Monday, July 26, 2010

Another Dubai Jail Story

The Times Picayune had this news about a local man who had been held in a Dubai jail for 4 years.

It started with vague threats and harassment, Lionel Lombard Jr. says. Then he noticed he was being followed. At night, as he walked around the small lake in his neighborhood, men would jump out of bushes to scare him. Things began to escalate when he was refused entry to the United Arab Emirates community where he was living and working. Lombard challenged the denial, only to see the harassment intensify.

That was only the beginning of a four-year battle for freedom that the New Orleanian living in
Dubai outlined in a lawsuit he filed in California this month against the owner of the property he used to call home.

Lombard, a public relations consultant, complained about the way his landlord, Emaar Properties, would go to keep him silent.

What began as intimidation culminated in what he claims were bogus criminal charges resulting in two years of imprisonment and torture.

In an e-mail message to the Reuters news agency, Emaar said simply: "The allegations are baseless and the company does not wish to comment."

Lombard said his troubles started when he was falsely accused of making a suggestive hand gesture to a woman. He was jailed for three months. When a friend bailed him out, the friend was told Lombard was not an American. Lombard said he was frequently mocked because of his race: "You are not an American, you are black," people said.

When he was released, he had lost his job and had been blacklisted from being able to find a new job, he said. He was also banned from leaving the country. Then he was evicted and denied access to his house, he alleges in the lawsuit.

When he went to the U.S. Embassy to seek assistance, his home was ransacked. The locks were changed. He relocated to neighboring
Abu Dhabi.

For the next year and a half, Lombard attempted to move on. He began to promote a new fashion label. ""I put it behind me and moved forward," he said. "That's how I am."

In May 2008, he went to meet with a potential investor. At the meeting, members of the Emirati Criminal Investigative Department approached him and told him he was wanted in Dubai.He was taken to the police station, where he was arrested in relation to a "financial dispute."

his lawsuit says he was shackled at the hands and the ankles for six days. During that time, he was harassed constantly and kept from sleeping, he alleges.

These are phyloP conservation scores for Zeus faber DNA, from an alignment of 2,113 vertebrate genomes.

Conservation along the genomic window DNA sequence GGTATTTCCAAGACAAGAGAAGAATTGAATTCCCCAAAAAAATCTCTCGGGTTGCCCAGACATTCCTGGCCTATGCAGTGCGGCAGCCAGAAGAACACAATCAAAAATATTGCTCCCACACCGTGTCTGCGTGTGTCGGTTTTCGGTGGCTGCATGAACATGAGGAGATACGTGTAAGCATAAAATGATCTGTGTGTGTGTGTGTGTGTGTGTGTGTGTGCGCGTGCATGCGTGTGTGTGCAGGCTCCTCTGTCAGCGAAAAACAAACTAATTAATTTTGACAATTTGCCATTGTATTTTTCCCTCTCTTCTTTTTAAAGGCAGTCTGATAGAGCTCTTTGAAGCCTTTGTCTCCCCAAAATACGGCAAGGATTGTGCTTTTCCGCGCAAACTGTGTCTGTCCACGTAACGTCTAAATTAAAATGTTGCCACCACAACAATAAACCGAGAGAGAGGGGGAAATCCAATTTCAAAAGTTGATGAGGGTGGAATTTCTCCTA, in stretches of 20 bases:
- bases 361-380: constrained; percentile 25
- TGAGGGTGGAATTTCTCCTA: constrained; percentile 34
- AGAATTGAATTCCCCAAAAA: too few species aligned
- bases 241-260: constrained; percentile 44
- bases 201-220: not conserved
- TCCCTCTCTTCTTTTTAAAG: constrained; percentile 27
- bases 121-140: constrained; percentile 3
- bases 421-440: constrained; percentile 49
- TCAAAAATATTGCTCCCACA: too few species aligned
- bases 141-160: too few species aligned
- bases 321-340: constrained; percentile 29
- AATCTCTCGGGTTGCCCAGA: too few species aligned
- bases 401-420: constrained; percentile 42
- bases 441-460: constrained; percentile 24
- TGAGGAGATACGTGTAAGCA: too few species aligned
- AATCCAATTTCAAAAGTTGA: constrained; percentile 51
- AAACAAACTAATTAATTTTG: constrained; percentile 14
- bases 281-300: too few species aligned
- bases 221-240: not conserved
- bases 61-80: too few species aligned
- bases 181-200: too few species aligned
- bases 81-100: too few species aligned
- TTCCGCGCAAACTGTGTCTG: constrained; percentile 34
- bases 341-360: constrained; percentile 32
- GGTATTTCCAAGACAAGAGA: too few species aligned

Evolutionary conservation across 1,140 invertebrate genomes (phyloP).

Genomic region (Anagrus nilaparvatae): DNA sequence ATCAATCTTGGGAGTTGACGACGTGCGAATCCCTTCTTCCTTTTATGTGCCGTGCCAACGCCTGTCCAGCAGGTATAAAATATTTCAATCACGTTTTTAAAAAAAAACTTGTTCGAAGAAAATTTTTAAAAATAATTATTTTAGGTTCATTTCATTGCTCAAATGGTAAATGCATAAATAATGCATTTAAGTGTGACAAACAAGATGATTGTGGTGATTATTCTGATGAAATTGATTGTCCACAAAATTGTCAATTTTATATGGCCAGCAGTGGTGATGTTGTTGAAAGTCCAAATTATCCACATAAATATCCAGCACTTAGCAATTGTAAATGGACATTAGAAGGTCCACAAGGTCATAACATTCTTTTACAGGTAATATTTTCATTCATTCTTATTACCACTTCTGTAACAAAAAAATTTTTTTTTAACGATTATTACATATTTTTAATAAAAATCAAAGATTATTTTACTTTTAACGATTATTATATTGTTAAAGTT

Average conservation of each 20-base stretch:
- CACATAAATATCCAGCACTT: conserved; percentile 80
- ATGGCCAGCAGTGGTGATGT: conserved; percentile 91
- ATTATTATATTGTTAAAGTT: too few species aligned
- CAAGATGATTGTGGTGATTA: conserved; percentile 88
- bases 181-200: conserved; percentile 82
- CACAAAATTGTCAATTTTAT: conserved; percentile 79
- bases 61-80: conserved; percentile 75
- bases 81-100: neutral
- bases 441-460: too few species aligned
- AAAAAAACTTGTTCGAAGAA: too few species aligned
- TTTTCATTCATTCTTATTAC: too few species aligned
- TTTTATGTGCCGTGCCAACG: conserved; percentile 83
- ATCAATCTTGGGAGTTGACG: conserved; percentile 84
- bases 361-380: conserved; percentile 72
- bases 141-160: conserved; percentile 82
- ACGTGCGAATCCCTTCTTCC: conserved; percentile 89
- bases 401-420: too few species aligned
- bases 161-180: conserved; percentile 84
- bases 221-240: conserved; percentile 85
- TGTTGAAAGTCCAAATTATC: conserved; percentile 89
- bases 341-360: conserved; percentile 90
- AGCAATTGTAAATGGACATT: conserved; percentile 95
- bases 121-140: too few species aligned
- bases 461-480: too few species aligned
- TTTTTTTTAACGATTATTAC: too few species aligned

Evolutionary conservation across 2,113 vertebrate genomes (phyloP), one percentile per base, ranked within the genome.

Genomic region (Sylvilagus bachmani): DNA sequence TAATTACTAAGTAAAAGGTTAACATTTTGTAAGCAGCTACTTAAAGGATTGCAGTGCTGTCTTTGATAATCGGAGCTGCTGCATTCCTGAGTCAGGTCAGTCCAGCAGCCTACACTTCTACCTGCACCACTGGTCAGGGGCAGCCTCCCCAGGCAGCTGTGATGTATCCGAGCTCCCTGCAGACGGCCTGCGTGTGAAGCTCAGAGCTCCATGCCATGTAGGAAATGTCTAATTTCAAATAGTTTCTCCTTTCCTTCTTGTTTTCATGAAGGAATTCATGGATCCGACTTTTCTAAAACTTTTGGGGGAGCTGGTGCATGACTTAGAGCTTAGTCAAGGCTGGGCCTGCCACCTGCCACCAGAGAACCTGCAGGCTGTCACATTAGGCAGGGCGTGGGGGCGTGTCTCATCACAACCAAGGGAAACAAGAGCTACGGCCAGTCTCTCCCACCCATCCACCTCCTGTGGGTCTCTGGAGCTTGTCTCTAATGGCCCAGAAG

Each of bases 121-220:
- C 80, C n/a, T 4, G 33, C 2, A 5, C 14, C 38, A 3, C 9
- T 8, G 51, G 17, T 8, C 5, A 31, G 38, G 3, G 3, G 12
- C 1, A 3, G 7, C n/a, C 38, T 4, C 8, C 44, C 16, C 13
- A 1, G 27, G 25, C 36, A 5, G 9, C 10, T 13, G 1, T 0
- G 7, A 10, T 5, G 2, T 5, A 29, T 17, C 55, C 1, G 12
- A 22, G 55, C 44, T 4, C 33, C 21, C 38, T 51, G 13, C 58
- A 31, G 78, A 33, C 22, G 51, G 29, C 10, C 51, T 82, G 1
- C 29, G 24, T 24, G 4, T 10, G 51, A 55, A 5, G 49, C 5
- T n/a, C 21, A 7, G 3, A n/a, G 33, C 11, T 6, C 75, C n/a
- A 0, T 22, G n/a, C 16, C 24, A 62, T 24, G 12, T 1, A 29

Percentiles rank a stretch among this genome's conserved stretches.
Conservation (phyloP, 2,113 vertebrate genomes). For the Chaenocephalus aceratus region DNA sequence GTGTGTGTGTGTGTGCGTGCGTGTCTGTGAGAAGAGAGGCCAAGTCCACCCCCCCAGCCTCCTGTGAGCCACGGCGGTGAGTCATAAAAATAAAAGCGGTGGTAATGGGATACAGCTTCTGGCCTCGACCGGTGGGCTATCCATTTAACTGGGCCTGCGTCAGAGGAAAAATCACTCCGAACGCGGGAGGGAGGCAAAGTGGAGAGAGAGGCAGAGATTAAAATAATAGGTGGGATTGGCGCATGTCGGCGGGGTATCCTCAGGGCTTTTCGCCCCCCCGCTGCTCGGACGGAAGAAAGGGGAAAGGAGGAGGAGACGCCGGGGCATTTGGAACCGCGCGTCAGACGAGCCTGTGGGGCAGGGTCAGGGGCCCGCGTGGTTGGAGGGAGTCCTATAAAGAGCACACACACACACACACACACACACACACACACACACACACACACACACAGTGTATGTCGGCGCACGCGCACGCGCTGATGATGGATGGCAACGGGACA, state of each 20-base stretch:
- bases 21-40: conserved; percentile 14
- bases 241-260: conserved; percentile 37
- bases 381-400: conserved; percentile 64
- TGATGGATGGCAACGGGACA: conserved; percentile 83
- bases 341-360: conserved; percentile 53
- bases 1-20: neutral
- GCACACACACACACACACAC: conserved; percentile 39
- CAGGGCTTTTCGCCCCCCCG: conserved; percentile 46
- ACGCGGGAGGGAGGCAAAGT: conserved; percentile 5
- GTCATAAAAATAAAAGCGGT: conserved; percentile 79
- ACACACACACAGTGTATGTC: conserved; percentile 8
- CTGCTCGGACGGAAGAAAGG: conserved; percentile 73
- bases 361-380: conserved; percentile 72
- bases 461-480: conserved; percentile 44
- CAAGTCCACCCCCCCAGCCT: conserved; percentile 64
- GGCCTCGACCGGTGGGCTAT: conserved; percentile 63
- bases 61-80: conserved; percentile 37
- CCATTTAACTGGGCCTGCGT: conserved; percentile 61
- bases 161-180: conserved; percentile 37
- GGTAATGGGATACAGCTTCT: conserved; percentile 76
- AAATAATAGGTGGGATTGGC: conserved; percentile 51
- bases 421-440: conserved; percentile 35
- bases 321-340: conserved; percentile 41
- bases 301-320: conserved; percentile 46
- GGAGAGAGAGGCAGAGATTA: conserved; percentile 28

He remained behind bars for 20 months, according to the suit.

The U.S Embassy had a difficult time determining what the charges against him were. When Lombard tried to obtain a jail certificate, he describes being "savagely beaten by six policemen."

Dubai Deputy Police Chief Khamis al-Mazeina told Reuters the allegations about Lombard's treatment were untrue.
"We strongly deny those accusations. Dubai police does not torture anybody .... This is all a figment of his imagination and entirely baseless."

On Feb. 3, 2010, all charges were dropped and Lombard was allowed to return home to New Orleans. The exact chain of events and parties involved in his release remain a mystery.

By filing a lawsuit and writing a book about his experiences, Lombard said he hopes to bring attention not only to the mistreatment by Emaar of its employees, but also to the practice of holding foreigners without evidence.

"It goes beyond greed," he said. "Everyone knows what is going on but turns a blind eye. I refuse to turn a blind eye. I stood up to them even though a lot of people said, 'You will get yourself killed.'"

Some people may think this story is far fetched. As someone who has lived in Dubai for an extended period of time, I find it perfectly credible. One of the first things you learn in Dubai is that it is against the law to say anything negative about the Sheikh or his family. I know that sounds outrageous but it is true. The second thing you learn is that the Sheikh owns everything in Dubai. He is, after all, the Sheikh. Therefore, if you say something negative about any institution in Dubai, you are saying it about the Sheikh and you are breaking the law.

The news is full of people who have been jailed in Dubai for infractions we in the west find ridiculous - making out on the beach, giving someone the finger, drinking too much or having cold medicine in your baggage. And there are also stories about businessmen who unknowingly found themselves on the wrong side of a financial transaction.

The bottom line is that the laws there are much different and your status as an American is meaningless. And Dubai, for all their public relations, is not the free and open society they appear to be.

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